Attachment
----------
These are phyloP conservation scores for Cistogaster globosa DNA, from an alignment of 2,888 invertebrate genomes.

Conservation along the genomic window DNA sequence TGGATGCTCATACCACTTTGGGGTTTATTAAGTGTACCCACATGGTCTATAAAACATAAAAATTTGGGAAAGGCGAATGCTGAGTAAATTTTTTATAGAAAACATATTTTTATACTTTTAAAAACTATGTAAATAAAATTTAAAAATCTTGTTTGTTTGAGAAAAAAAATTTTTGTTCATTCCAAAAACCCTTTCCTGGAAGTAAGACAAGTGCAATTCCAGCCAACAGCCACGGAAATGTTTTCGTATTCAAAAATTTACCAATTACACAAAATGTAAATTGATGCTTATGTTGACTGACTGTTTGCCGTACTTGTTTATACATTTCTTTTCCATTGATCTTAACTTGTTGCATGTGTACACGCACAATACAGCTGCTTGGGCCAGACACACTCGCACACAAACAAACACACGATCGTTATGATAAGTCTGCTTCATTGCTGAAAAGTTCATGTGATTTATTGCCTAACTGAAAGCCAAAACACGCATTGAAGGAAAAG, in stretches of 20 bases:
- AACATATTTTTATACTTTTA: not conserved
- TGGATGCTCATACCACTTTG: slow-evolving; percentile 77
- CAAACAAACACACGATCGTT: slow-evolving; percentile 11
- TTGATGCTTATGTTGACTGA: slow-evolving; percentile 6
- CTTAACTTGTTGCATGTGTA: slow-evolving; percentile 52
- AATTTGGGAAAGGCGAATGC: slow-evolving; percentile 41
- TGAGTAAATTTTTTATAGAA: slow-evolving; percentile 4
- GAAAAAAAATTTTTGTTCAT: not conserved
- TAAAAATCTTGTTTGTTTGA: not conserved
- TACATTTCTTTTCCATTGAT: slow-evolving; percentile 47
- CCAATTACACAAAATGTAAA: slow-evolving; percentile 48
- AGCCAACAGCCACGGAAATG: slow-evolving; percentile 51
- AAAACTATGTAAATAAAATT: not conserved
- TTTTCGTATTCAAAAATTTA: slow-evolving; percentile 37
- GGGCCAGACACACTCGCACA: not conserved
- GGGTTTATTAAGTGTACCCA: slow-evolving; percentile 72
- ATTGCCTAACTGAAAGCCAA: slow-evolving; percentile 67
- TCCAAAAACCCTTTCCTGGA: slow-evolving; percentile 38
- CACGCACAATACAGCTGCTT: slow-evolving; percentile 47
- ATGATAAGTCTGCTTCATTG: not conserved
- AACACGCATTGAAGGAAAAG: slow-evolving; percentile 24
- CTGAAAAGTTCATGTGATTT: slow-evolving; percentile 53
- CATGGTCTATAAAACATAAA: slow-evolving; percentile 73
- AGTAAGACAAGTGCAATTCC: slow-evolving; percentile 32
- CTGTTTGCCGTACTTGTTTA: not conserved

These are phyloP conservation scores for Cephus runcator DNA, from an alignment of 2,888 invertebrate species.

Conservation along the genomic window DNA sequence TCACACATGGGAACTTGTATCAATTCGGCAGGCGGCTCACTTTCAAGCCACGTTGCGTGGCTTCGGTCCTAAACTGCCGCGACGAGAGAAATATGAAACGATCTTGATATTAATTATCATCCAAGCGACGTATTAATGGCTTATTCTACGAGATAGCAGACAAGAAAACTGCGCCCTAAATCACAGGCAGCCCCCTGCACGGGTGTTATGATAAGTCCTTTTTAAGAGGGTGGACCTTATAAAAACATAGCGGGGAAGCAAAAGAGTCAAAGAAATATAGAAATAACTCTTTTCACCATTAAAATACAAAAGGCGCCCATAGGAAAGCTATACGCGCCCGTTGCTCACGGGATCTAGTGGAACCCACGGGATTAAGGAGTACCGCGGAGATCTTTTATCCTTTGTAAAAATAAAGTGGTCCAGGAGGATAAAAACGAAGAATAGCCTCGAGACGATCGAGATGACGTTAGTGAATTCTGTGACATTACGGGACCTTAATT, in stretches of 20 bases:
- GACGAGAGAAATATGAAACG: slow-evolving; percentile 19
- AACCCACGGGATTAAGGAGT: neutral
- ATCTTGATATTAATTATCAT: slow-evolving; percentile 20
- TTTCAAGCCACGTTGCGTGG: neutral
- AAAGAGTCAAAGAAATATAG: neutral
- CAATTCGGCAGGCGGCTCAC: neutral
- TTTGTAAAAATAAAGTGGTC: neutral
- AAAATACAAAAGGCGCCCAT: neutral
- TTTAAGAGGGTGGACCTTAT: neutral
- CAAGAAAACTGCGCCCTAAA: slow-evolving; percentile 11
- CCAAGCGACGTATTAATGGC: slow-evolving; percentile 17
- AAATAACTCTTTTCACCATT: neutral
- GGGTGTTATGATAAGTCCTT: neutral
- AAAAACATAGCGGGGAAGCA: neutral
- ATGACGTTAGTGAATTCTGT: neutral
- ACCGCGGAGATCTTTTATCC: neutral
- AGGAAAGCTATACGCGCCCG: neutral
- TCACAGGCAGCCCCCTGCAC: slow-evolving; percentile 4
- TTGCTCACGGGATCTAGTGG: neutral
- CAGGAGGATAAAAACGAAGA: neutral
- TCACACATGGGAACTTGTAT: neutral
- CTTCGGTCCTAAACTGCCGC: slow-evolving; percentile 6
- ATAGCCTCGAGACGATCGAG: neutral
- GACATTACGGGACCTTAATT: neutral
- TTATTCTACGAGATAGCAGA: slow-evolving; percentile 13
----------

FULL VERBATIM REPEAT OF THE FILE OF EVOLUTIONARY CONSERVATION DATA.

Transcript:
These are phyloP conservation scores for Cistogaster globosa DNA, from an alignment of 2,888 invertebrate genomes.

Conservation along the genomic window DNA sequence TGGATGCTCATACCACTTTGGGGTTTATTAAGTGTACCCACATGGTCTATAAAACATAAAAATTTGGGAAAGGCGAATGCTGAGTAAATTTTTTATAGAAAACATATTTTTATACTTTTAAAAACTATGTAAATAAAATTTAAAAATCTTGTTTGTTTGAGAAAAAAAATTTTTGTTCATTCCAAAAACCCTTTCCTGGAAGTAAGACAAGTGCAATTCCAGCCAACAGCCACGGAAATGTTTTCGTATTCAAAAATTTACCAATTACACAAAATGTAAATTGATGCTTATGTTGACTGACTGTTTGCCGTACTTGTTTATACATTTCTTTTCCATTGATCTTAACTTGTTGCATGTGTACACGCACAATACAGCTGCTTGGGCCAGACACACTCGCACACAAACAAACACACGATCGTTATGATAAGTCTGCTTCATTGCTGAAAAGTTCATGTGATTTATTGCCTAACTGAAAGCCAAAACACGCATTGAAGGAAAAG, in stretches of 20 bases:
- AACATATTTTTATACTTTTA: not conserved
- TGGATGCTCATACCACTTTG: slow-evolving; percentile 77
- CAAACAAACACACGATCGTT: slow-evolving; percentile 11
- TTGATGCTTATGTTGACTGA: slow-evolving; percentile 6
- CTTAACTTGTTGCATGTGTA: slow-evolving; percentile 52
- AATTTGGGAAAGGCGAATGC: slow-evolving; percentile 41
- TGAGTAAATTTTTTATAGAA: slow-evolving; percentile 4
- GAAAAAAAATTTTTGTTCAT: not conserved
- TAAAAATCTTGTTTGTTTGA: not conserved
- TACATTTCTTTTCCATTGAT: slow-evolving; percentile 47
- CCAATTACACAAAATGTAAA: slow-evolving; percentile 48
- AGCCAACAGCCACGGAAATG: slow-evolving; percentile 51
- AAAACTATGTAAATAAAATT: not conserved
- TTTTCGTATTCAAAAATTTA: slow-evolving; percentile 37
- GGGCCAGACACACTCGCACA: not conserved
- GGGTTTATTAAGTGTACCCA: slow-evolving; percentile 72
- ATTGCCTAACTGAAAGCCAA: slow-evolving; percentile 67
- TCCAAAAACCCTTTCCTGGA: slow-evolving; percentile 38
- CACGCACAATACAGCTGCTT: slow-evolving; percentile 47
- ATGATAAGTCTGCTTCATTG: not conserved
- AACACGCATTGAAGGAAAAG: slow-evolving; percentile 24
- CTGAAAAGTTCATGTGATTT: slow-evolving; percentile 53
- CATGGTCTATAAAACATAAA: slow-evolving; percentile 73
- AGTAAGACAAGTGCAATTCC: slow-evolving; percentile 32
- CTGTTTGCCGTACTTGTTTA: not conserved

These are phyloP conservation scores for Cephus runcator DNA, from an alignment of 2,888 invertebrate species.

Conservation along the genomic window DNA sequence TCACACATGGGAACTTGTATCAATTCGGCAGGCGGCTCACTTTCAAGCCACGTTGCGTGGCTTCGGTCCTAAACTGCCGCGACGAGAGAAATATGAAACGATCTTGATATTAATTATCATCCAAGCGACGTATTAATGGCTTATTCTACGAGATAGCAGACAAGAAAACTGCGCCCTAAATCACAGGCAGCCCCCTGCACGGGTGTTATGATAAGTCCTTTTTAAGAGGGTGGACCTTATAAAAACATAGCGGGGAAGCAAAAGAGTCAAAGAAATATAGAAATAACTCTTTTCACCATTAAAATACAAAAGGCGCCCATAGGAAAGCTATACGCGCCCGTTGCTCACGGGATCTAGTGGAACCCACGGGATTAAGGAGTACCGCGGAGATCTTTTATCCTTTGTAAAAATAAAGTGGTCCAGGAGGATAAAAACGAAGAATAGCCTCGAGACGATCGAGATGACGTTAGTGAATTCTGTGACATTACGGGACCTTAATT, in stretches of 20 bases:
- GACGAGAGAAATATGAAACG: slow-evolving; percentile 19
- AACCCACGGGATTAAGGAGT: neutral
- ATCTTGATATTAATTATCAT: slow-evolving; percentile 20
- TTTCAAGCCACGTTGCGTGG: neutral
- AAAGAGTCAAAGAAATATAG: neutral
- CAATTCGGCAGGCGGCTCAC: neutral
- TTTGTAAAAATAAAGTGGTC: neutral
- AAAATACAAAAGGCGCCCAT: neutral
- TTTAAGAGGGTGGACCTTAT: neutral
- CAAGAAAACTGCGCCCTAAA: slow-evolving; percentile 11
- CCAAGCGACGTATTAATGGC: slow-evolving; percentile 17
- AAATAACTCTTTTCACCATT: neutral
- GGGTGTTATGATAAGTCCTT: neutral
- AAAAACATAGCGGGGAAGCA: neutral
- ATGACGTTAGTGAATTCTGT: neutral
- ACCGCGGAGATCTTTTATCC: neutral
- AGGAAAGCTATACGCGCCCG: neutral
- TCACAGGCAGCCCCCTGCAC: slow-evolving; percentile 4
- TTGCTCACGGGATCTAGTGG: neutral
- CAGGAGGATAAAAACGAAGA: neutral
- TCACACATGGGAACTTGTAT: neutral
- CTTCGGTCCTAAACTGCCGC: slow-evolving; percentile 6
- ATAGCCTCGAGACGATCGAG: neutral
- GACATTACGGGACCTTAATT: neutral
- TTATTCTACGAGATAGCAGA: slow-evolving; percentile 13